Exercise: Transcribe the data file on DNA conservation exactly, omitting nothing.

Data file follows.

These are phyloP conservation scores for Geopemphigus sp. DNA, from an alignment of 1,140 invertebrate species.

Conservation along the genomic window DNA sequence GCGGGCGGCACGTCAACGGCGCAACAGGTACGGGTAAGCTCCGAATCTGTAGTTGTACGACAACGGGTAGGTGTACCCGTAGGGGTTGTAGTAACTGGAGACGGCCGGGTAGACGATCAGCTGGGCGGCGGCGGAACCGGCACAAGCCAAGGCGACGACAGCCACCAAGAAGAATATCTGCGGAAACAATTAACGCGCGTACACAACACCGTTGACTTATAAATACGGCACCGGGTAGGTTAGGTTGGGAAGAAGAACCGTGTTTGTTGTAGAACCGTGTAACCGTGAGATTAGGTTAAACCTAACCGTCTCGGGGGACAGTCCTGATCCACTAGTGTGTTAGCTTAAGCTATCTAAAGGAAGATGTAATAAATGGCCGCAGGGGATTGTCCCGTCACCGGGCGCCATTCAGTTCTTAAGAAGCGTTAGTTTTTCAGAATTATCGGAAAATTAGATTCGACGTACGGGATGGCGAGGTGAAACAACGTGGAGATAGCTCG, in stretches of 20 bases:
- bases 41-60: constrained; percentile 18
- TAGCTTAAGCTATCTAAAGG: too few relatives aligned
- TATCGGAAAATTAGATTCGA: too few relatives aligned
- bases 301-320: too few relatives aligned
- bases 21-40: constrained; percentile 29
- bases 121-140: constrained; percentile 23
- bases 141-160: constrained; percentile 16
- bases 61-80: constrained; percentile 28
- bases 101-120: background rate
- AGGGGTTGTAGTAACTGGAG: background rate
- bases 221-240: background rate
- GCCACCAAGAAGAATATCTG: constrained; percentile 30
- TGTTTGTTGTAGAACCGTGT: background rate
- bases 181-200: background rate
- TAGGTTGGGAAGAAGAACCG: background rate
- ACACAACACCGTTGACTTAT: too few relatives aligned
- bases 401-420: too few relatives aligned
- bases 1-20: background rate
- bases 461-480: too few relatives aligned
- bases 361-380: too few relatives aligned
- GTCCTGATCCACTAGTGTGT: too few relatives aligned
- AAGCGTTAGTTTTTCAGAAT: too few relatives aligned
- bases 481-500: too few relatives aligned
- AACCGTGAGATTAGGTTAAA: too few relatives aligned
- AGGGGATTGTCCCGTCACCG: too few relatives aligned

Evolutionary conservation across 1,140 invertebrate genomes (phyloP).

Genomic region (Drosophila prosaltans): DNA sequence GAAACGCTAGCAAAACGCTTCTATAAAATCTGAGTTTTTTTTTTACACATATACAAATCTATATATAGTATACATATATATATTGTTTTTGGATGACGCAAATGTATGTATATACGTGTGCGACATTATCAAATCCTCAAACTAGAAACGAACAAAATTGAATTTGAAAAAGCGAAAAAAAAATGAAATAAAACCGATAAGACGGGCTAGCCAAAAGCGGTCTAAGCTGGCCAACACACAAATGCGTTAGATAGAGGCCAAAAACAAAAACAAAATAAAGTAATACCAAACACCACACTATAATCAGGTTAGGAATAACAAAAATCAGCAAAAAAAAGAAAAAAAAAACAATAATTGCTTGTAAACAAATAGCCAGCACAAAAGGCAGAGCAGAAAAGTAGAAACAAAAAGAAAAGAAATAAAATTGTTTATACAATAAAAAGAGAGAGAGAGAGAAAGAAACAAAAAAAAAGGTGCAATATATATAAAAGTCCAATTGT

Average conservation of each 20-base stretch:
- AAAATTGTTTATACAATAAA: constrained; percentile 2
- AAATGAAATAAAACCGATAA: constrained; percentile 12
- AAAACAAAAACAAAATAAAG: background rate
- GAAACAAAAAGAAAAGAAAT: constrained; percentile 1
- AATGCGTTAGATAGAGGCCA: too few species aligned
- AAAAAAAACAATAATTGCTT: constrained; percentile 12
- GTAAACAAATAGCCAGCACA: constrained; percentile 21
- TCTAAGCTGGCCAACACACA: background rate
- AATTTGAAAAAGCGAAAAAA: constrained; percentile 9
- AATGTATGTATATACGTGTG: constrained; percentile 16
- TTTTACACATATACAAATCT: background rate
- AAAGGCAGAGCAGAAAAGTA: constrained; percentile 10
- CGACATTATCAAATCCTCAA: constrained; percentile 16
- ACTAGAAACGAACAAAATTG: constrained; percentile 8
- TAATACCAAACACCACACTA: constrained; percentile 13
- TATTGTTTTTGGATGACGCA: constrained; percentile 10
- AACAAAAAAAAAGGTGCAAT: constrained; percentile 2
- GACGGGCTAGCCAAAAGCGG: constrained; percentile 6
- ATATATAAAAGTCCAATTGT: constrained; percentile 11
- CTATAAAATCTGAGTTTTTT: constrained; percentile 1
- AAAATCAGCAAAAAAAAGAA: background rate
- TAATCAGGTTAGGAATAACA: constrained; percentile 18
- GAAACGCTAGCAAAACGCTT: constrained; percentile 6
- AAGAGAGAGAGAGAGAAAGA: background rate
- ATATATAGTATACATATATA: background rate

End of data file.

These are phyloP conservation scores for Geopemphigus sp. DNA, from an alignment of 1,140 invertebrate species.

Conservation along the genomic window DNA sequence GCGGGCGGCACGTCAACGGCGCAACAGGTACGGGTAAGCTCCGAATCTGTAGTTGTACGACAACGGGTAGGTGTACCCGTAGGGGTTGTAGTAACTGGAGACGGCCGGGTAGACGATCAGCTGGGCGGCGGCGGAACCGGCACAAGCCAAGGCGACGACAGCCACCAAGAAGAATATCTGCGGAAACAATTAACGCGCGTACACAACACCGTTGACTTATAAATACGGCACCGGGTAGGTTAGGTTGGGAAGAAGAACCGTGTTTGTTGTAGAACCGTGTAACCGTGAGATTAGGTTAAACCTAACCGTCTCGGGGGACAGTCCTGATCCACTAGTGTGTTAGCTTAAGCTATCTAAAGGAAGATGTAATAAATGGCCGCAGGGGATTGTCCCGTCACCGGGCGCCATTCAGTTCTTAAGAAGCGTTAGTTTTTCAGAATTATCGGAAAATTAGATTCGACGTACGGGATGGCGAGGTGAAACAACGTGGAGATAGCTCG, in stretches of 20 bases:
- bases 41-60: constrained; percentile 18
- TAGCTTAAGCTATCTAAAGG: too few relatives aligned
- TATCGGAAAATTAGATTCGA: too few relatives aligned
- bases 301-320: too few relatives aligned
- bases 21-40: constrained; percentile 29
- bases 121-140: constrained; percentile 23
- bases 141-160: constrained; percentile 16
- bases 61-80: constrained; percentile 28
- bases 101-120: background rate
- AGGGGTTGTAGTAACTGGAG: background rate
- bases 221-240: background rate
- GCCACCAAGAAGAATATCTG: constrained; percentile 30
- TGTTTGTTGTAGAACCGTGT: background rate
- bases 181-200: background rate
- TAGGTTGGGAAGAAGAACCG: background rate
- ACACAACACCGTTGACTTAT: too few relatives aligned
- bases 401-420: too few relatives aligned
- bases 1-20: background rate
- bases 461-480: too few relatives aligned
- bases 361-380: too few relatives aligned
- GTCCTGATCCACTAGTGTGT: too few relatives aligned
- AAGCGTTAGTTTTTCAGAAT: too few relatives aligned
- bases 481-500: too few relatives aligned
- AACCGTGAGATTAGGTTAAA: too few relatives aligned
- AGGGGATTGTCCCGTCACCG: too few relatives aligned

Evolutionary conservation across 1,140 invertebrate genomes (phyloP).

Genomic region (Drosophila prosaltans): DNA sequence GAAACGCTAGCAAAACGCTTCTATAAAATCTGAGTTTTTTTTTTACACATATACAAATCTATATATAGTATACATATATATATTGTTTTTGGATGACGCAAATGTATGTATATACGTGTGCGACATTATCAAATCCTCAAACTAGAAACGAACAAAATTGAATTTGAAAAAGCGAAAAAAAAATGAAATAAAACCGATAAGACGGGCTAGCCAAAAGCGGTCTAAGCTGGCCAACACACAAATGCGTTAGATAGAGGCCAAAAACAAAAACAAAATAAAGTAATACCAAACACCACACTATAATCAGGTTAGGAATAACAAAAATCAGCAAAAAAAAGAAAAAAAAAACAATAATTGCTTGTAAACAAATAGCCAGCACAAAAGGCAGAGCAGAAAAGTAGAAACAAAAAGAAAAGAAATAAAATTGTTTATACAATAAAAAGAGAGAGAGAGAGAAAGAAACAAAAAAAAAGGTGCAATATATATAAAAGTCCAATTGT

Average conservation of each 20-base stretch:
- AAAATTGTTTATACAATAAA: constrained; percentile 2
- AAATGAAATAAAACCGATAA: constrained; percentile 12
- AAAACAAAAACAAAATAAAG: background rate
- GAAACAAAAAGAAAAGAAAT: constrained; percentile 1
- AATGCGTTAGATAGAGGCCA: too few species aligned
- AAAAAAAACAATAATTGCTT: constrained; percentile 12
- GTAAACAAATAGCCAGCACA: constrained; percentile 21
- TCTAAGCTGGCCAACACACA: background rate
- AATTTGAAAAAGCGAAAAAA: constrained; percentile 9
- AATGTATGTATATACGTGTG: constrained; percentile 16
- TTTTACACATATACAAATCT: background rate
- AAAGGCAGAGCAGAAAAGTA: constrained; percentile 10
- CGACATTATCAAATCCTCAA: constrained; percentile 16
- ACTAGAAACGAACAAAATTG: constrained; percentile 8
- TAATACCAAACACCACACTA: constrained; percentile 13
- TATTGTTTTTGGATGACGCA: constrained; percentile 10
- AACAAAAAAAAAGGTGCAAT: constrained; percentile 2
- GACGGGCTAGCCAAAAGCGG: constrained; percentile 6
- ATATATAAAAGTCCAATTGT: constrained; percentile 11
- CTATAAAATCTGAGTTTTTT: constrained; percentile 1
- AAAATCAGCAAAAAAAAGAA: background rate
- TAATCAGGTTAGGAATAACA: constrained; percentile 18
- GAAACGCTAGCAAAACGCTT: constrained; percentile 6
- AAGAGAGAGAGAGAGAAAGA: background rate
- ATATATAGTATACATATATA: background rate